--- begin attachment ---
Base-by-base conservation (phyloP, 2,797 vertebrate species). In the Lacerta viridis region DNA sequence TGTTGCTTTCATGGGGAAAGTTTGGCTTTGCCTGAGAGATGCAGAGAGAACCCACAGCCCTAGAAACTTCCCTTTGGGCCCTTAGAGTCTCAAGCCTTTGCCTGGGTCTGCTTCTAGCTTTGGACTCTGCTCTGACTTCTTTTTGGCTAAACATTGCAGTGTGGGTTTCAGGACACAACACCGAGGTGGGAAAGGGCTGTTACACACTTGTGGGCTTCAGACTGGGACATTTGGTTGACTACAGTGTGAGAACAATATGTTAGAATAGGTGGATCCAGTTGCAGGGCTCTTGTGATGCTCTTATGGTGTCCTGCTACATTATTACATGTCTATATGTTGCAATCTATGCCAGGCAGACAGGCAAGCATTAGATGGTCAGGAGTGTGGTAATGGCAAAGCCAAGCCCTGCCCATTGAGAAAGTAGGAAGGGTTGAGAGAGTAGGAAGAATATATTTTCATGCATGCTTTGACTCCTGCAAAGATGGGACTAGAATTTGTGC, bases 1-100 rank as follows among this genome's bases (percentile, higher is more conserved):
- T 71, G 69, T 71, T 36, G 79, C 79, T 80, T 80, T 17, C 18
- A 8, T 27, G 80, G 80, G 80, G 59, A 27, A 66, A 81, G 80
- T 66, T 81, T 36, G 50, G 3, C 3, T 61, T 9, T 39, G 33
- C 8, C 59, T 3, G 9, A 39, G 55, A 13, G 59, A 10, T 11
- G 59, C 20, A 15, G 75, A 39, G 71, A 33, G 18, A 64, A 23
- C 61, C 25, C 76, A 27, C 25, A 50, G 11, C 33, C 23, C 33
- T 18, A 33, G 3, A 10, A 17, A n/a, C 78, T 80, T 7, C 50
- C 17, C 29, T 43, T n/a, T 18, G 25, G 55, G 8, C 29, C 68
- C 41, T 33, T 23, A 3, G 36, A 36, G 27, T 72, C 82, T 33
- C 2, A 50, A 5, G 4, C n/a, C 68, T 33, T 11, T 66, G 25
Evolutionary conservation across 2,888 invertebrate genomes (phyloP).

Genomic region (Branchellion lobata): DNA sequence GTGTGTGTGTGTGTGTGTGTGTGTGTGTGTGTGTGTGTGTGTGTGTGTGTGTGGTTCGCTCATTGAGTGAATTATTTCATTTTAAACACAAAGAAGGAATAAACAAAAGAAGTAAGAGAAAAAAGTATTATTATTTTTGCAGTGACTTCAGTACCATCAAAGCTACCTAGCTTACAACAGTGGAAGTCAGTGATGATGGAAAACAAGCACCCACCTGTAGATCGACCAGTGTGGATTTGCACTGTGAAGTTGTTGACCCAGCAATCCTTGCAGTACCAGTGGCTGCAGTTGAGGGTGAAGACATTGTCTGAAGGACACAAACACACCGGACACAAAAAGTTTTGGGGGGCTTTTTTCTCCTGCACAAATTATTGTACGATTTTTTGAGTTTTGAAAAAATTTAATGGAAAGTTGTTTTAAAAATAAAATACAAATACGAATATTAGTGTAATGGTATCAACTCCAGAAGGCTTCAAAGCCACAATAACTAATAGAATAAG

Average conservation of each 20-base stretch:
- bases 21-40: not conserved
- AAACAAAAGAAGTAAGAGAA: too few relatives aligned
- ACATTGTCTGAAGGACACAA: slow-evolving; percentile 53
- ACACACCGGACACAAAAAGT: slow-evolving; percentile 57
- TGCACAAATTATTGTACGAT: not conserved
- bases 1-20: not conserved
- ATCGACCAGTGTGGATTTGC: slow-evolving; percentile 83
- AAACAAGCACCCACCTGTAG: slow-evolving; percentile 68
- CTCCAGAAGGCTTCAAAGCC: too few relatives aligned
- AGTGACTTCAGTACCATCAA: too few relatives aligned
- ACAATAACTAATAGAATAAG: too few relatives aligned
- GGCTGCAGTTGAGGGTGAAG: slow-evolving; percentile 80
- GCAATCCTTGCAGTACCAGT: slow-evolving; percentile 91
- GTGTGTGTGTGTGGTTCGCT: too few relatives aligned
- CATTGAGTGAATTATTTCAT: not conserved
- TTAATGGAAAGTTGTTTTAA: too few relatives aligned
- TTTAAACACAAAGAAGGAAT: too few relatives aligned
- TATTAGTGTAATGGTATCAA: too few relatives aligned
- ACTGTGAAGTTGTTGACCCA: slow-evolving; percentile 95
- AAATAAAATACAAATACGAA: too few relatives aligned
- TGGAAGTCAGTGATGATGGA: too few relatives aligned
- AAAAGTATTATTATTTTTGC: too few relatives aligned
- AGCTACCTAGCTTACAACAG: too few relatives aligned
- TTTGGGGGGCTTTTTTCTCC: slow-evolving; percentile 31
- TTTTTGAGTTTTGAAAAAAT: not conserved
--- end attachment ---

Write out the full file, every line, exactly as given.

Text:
Base-by-base conservation (phyloP, 2,797 vertebrate species). In the Lacerta viridis region DNA sequence TGTTGCTTTCATGGGGAAAGTTTGGCTTTGCCTGAGAGATGCAGAGAGAACCCACAGCCCTAGAAACTTCCCTTTGGGCCCTTAGAGTCTCAAGCCTTTGCCTGGGTCTGCTTCTAGCTTTGGACTCTGCTCTGACTTCTTTTTGGCTAAACATTGCAGTGTGGGTTTCAGGACACAACACCGAGGTGGGAAAGGGCTGTTACACACTTGTGGGCTTCAGACTGGGACATTTGGTTGACTACAGTGTGAGAACAATATGTTAGAATAGGTGGATCCAGTTGCAGGGCTCTTGTGATGCTCTTATGGTGTCCTGCTACATTATTACATGTCTATATGTTGCAATCTATGCCAGGCAGACAGGCAAGCATTAGATGGTCAGGAGTGTGGTAATGGCAAAGCCAAGCCCTGCCCATTGAGAAAGTAGGAAGGGTTGAGAGAGTAGGAAGAATATATTTTCATGCATGCTTTGACTCCTGCAAAGATGGGACTAGAATTTGTGC, bases 1-100 rank as follows among this genome's bases (percentile, higher is more conserved):
- T 71, G 69, T 71, T 36, G 79, C 79, T 80, T 80, T 17, C 18
- A 8, T 27, G 80, G 80, G 80, G 59, A 27, A 66, A 81, G 80
- T 66, T 81, T 36, G 50, G 3, C 3, T 61, T 9, T 39, G 33
- C 8, C 59, T 3, G 9, A 39, G 55, A 13, G 59, A 10, T 11
- G 59, C 20, A 15, G 75, A 39, G 71, A 33, G 18, A 64, A 23
- C 61, C 25, C 76, A 27, C 25, A 50, G 11, C 33, C 23, C 33
- T 18, A 33, G 3, A 10, A 17, A n/a, C 78, T 80, T 7, C 50
- C 17, C 29, T 43, T n/a, T 18, G 25, G 55, G 8, C 29, C 68
- C 41, T 33, T 23, A 3, G 36, A 36, G 27, T 72, C 82, T 33
- C 2, A 50, A 5, G 4, C n/a, C 68, T 33, T 11, T 66, G 25
Evolutionary conservation across 2,888 invertebrate genomes (phyloP).

Genomic region (Branchellion lobata): DNA sequence GTGTGTGTGTGTGTGTGTGTGTGTGTGTGTGTGTGTGTGTGTGTGTGTGTGTGGTTCGCTCATTGAGTGAATTATTTCATTTTAAACACAAAGAAGGAATAAACAAAAGAAGTAAGAGAAAAAAGTATTATTATTTTTGCAGTGACTTCAGTACCATCAAAGCTACCTAGCTTACAACAGTGGAAGTCAGTGATGATGGAAAACAAGCACCCACCTGTAGATCGACCAGTGTGGATTTGCACTGTGAAGTTGTTGACCCAGCAATCCTTGCAGTACCAGTGGCTGCAGTTGAGGGTGAAGACATTGTCTGAAGGACACAAACACACCGGACACAAAAAGTTTTGGGGGGCTTTTTTCTCCTGCACAAATTATTGTACGATTTTTTGAGTTTTGAAAAAATTTAATGGAAAGTTGTTTTAAAAATAAAATACAAATACGAATATTAGTGTAATGGTATCAACTCCAGAAGGCTTCAAAGCCACAATAACTAATAGAATAAG

Average conservation of each 20-base stretch:
- bases 21-40: not conserved
- AAACAAAAGAAGTAAGAGAA: too few relatives aligned
- ACATTGTCTGAAGGACACAA: slow-evolving; percentile 53
- ACACACCGGACACAAAAAGT: slow-evolving; percentile 57
- TGCACAAATTATTGTACGAT: not conserved
- bases 1-20: not conserved
- ATCGACCAGTGTGGATTTGC: slow-evolving; percentile 83
- AAACAAGCACCCACCTGTAG: slow-evolving; percentile 68
- CTCCAGAAGGCTTCAAAGCC: too few relatives aligned
- AGTGACTTCAGTACCATCAA: too few relatives aligned
- ACAATAACTAATAGAATAAG: too few relatives aligned
- GGCTGCAGTTGAGGGTGAAG: slow-evolving; percentile 80
- GCAATCCTTGCAGTACCAGT: slow-evolving; percentile 91
- GTGTGTGTGTGTGGTTCGCT: too few relatives aligned
- CATTGAGTGAATTATTTCAT: not conserved
- TTAATGGAAAGTTGTTTTAA: too few relatives aligned
- TTTAAACACAAAGAAGGAAT: too few relatives aligned
- TATTAGTGTAATGGTATCAA: too few relatives aligned
- ACTGTGAAGTTGTTGACCCA: slow-evolving; percentile 95
- AAATAAAATACAAATACGAA: too few relatives aligned
- TGGAAGTCAGTGATGATGGA: too few relatives aligned
- AAAAGTATTATTATTTTTGC: too few relatives aligned
- AGCTACCTAGCTTACAACAG: too few relatives aligned
- TTTGGGGGGCTTTTTTCTCC: slow-evolving; percentile 31
- TTTTTGAGTTTTGAAAAAAT: not conserved